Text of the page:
Tuesday, March 25, 2014

Not Out of Woods Yet - Close of Tues, Mar 25

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The "New Long" on the short-term timer is most likely going to fail; I'll know more tonight after all the numbers crunch.

Another "nail" in the coffin is the following chart and what it indicates:



Right-click on the chart to open in a new tab or window.

Let me explain what you're looking at.

The top signal is a 5-min view of the exchange traded fund (ETF) that tracks 2x the movement of the S&P 500.  It's symbol is "SSO".  So if the S&P 500 goes up 1%, ideally, the SSO should go up 2% that day.  The converse is true too: if the S&P 500 drops -1%, then the SSO should drop -2% on that day.

The SSO is a "leveraged fund".

Leveraged funds are interesting as indicators because they move faster in one direction or another than the underlying asset that they track.  This can be useful when looking deeper into the market.

The 2nd signal in the figure, as well as the bottom signal, are bar charts, again at 5-minute intervals.  They are constructed differently so in order to interpret what you're viewing you need to read on ...

The middle plot is of the relative performance of 9 other sector 2x ETFs, compared to the SSO.  On the very right is an axis:  this is the average percentage change of the 9 other 2x ETFs, relative to the percentage change of the SSO.

The bottom plot is of the relative performance of 10 CONTRA 2x ETFs, again compared with the SSO.

(A CONTRA ETF is an instrument that goes OPPOSITE of the underlying asset.  For example, for the S&P 500, the -2x contra ETF is the SDS.  When the S&P 500 goes up +1%, the SDS (ideally) goes down -2%.)

Again, the right axis shows the average percentage change of 10 contra 2x ETFs, relative to the SSO.

For the 2nd signal (middle plot), when we have a sea of red, like today, the algebraic average of the 9 remaining sector 2x ETFs UNDERPERFORMED the SSO.  On average we underperformed by about -1.45% relative to the performance of the SSO.  Put another way, even though the SSO was up 1.17% today (Tuesday, March 25), the other 2x ETFs that are sector ETFs, as a group, all underperformed the basic SSO ETF a fairly significant amount.  This means we have a divergence AND more importantly, that the underlying market is NOT supporting what we saw as an increase in the S&P500.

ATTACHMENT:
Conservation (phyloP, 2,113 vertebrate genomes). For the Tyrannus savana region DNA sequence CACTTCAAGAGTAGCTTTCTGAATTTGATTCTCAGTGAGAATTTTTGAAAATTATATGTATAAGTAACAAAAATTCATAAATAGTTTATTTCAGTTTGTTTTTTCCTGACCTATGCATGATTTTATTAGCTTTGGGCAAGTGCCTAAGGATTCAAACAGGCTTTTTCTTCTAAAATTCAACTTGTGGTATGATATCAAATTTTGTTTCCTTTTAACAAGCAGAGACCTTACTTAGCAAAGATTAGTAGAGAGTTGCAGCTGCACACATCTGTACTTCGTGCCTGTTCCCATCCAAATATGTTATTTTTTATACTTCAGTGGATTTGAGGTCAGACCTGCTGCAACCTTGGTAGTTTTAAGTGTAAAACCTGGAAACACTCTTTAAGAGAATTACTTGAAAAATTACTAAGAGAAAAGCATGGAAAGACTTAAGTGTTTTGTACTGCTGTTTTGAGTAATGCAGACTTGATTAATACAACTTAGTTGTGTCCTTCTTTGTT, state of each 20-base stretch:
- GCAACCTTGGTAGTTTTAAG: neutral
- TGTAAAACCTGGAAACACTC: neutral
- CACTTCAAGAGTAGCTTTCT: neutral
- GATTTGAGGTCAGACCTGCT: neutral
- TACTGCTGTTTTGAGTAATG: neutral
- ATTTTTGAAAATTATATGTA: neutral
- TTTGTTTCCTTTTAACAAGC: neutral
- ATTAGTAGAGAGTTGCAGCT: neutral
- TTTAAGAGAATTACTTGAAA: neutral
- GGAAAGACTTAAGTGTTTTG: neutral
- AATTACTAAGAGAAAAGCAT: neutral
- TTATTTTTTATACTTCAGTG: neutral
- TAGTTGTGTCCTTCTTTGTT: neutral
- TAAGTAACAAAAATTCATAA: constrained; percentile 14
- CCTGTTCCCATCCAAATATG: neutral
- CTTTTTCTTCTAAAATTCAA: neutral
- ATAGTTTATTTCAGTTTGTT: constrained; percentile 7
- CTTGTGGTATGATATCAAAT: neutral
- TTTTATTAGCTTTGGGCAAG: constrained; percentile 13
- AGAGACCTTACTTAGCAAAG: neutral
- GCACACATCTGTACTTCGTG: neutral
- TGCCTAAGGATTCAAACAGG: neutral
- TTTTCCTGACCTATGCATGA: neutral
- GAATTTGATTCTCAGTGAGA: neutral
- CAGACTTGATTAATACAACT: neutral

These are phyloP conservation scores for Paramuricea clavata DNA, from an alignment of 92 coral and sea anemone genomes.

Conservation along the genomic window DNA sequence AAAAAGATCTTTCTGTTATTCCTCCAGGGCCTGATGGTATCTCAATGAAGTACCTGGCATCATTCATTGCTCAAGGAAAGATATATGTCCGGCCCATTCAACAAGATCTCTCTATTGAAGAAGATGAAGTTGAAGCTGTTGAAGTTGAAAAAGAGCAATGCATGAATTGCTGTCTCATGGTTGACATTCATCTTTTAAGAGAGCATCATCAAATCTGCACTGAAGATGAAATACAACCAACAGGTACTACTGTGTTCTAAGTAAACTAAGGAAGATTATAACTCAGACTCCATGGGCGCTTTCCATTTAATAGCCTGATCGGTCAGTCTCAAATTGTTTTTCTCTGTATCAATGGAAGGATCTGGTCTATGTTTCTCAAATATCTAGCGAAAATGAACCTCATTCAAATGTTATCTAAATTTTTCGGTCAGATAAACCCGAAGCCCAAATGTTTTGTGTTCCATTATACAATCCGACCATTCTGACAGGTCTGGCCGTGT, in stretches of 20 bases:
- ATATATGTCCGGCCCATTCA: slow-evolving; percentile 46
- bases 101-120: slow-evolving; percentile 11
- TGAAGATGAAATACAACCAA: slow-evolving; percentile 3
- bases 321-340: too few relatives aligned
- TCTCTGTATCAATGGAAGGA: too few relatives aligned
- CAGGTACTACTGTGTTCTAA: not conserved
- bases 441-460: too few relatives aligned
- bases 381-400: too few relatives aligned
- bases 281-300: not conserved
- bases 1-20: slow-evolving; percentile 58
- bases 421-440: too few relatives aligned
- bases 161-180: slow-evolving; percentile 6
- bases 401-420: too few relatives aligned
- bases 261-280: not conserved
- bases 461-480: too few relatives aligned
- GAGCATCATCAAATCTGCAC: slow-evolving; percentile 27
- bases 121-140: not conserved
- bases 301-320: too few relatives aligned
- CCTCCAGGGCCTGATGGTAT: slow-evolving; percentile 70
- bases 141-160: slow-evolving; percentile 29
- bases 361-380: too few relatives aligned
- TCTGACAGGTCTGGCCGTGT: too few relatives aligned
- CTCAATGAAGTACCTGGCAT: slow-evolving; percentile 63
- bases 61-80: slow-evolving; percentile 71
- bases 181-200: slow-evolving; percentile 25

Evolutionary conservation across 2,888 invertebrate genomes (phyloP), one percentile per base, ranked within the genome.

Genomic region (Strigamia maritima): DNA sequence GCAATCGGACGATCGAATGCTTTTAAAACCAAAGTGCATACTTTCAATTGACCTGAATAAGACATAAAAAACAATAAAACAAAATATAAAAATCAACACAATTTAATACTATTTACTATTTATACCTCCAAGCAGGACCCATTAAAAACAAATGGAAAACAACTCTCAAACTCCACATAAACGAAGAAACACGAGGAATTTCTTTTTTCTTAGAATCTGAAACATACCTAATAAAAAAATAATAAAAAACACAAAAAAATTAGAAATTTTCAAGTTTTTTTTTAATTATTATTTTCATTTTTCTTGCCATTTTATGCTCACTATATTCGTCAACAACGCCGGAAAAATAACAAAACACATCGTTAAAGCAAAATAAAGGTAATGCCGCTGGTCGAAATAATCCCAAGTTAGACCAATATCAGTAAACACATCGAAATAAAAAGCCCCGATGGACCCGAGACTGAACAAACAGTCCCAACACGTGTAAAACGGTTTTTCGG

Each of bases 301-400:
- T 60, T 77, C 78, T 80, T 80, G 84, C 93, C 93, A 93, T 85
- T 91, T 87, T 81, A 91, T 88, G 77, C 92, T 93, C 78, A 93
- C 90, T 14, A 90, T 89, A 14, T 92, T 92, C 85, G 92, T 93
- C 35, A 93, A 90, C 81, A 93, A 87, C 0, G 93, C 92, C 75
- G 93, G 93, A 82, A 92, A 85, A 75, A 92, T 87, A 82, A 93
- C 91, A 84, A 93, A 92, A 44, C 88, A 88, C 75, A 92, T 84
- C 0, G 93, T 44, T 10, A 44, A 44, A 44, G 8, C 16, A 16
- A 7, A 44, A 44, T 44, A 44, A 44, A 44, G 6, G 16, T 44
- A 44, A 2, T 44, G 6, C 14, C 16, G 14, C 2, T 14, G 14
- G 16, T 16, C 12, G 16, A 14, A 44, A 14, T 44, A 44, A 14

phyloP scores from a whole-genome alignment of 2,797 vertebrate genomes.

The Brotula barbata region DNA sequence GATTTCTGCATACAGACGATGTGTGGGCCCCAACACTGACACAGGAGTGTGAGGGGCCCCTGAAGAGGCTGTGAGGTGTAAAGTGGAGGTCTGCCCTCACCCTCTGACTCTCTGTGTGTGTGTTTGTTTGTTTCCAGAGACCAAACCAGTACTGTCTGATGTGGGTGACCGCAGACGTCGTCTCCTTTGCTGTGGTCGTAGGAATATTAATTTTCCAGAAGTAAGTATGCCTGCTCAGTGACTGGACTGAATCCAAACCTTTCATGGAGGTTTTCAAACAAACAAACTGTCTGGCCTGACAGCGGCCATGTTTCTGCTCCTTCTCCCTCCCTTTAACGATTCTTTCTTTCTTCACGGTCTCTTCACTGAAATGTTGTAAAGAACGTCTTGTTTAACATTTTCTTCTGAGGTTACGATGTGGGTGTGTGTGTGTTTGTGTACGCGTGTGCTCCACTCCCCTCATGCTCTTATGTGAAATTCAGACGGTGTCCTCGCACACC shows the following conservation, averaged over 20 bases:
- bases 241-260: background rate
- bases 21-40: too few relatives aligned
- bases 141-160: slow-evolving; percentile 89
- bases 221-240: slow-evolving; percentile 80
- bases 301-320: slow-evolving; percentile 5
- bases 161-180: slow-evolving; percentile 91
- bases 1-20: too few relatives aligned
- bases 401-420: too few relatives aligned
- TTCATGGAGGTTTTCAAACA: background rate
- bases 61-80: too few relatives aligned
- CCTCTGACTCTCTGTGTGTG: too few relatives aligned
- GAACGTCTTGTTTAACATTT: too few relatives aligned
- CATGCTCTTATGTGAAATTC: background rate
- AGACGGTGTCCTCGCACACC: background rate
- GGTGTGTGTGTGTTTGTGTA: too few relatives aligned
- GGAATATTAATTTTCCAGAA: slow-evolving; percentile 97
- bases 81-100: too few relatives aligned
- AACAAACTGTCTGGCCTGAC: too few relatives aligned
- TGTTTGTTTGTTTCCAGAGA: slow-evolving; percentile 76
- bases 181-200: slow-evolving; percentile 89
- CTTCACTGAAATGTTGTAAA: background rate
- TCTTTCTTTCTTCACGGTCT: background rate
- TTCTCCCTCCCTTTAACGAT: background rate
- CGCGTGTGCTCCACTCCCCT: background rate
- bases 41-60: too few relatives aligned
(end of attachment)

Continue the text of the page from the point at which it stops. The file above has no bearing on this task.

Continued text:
The middle trace "bleeding red" tells me, relative to the SSO, the underlying ETFs which represent other markets dramatically underperformed on the long side despite the major indexes moving higher today.  Trader's hearts were not in the long side.

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The bottom trace is the CONVERSE of the middle trace, that is, if the markets are heading down relative to the performance of the SSO, we should see it as STRENGTH in the bottom trace.  You see this YESTERDAY, with massive green as the SSO dipped and the contra markets moved upward.  Yesterday, relative to the SSO, from an average perspective contra ETFs outperformed the SSO at the peak nearly by +3%.

With respect to yesterday, the second signal (middle trace) sold off at the same level (rate) as the SSO, so everything was in sync for the first half of the day.  In the latter part of 3/24 the SSO recovered, but the long ultra ETFs did not recover at the same rate, hence why you see more red showing as the SSO recovered.  This is an underlying weakness.

With respect to the bottom trace, TODAY (3/25) shows that the contra ETFs were underperforming the SSO early, but started to fight back by 11:00 as the SSO dropped.  This is why you see a patch of green between 11:00 and 13:00 ET for 3/25 -- the contra markets were actually gaining faster than the SSO was losing.  After lunch (13:00 ET), the SSO recovered somewhat, but the contra ETFs didn't give up much ground, e.g., even though they underperformed the SSO, they did not do so at nearly the rate that the long leveraged ETFs of the middle plot did.

Conclusion?  I conclude that the SSO (and S&P 500), while up for the day, has no foundation as the CONTRA ETFs did not lose nearly the same relative percentages as the LONG ETFs did.

For me, this points to lower markets in the near term.

We'll see -- your crystal ball is as good as mine.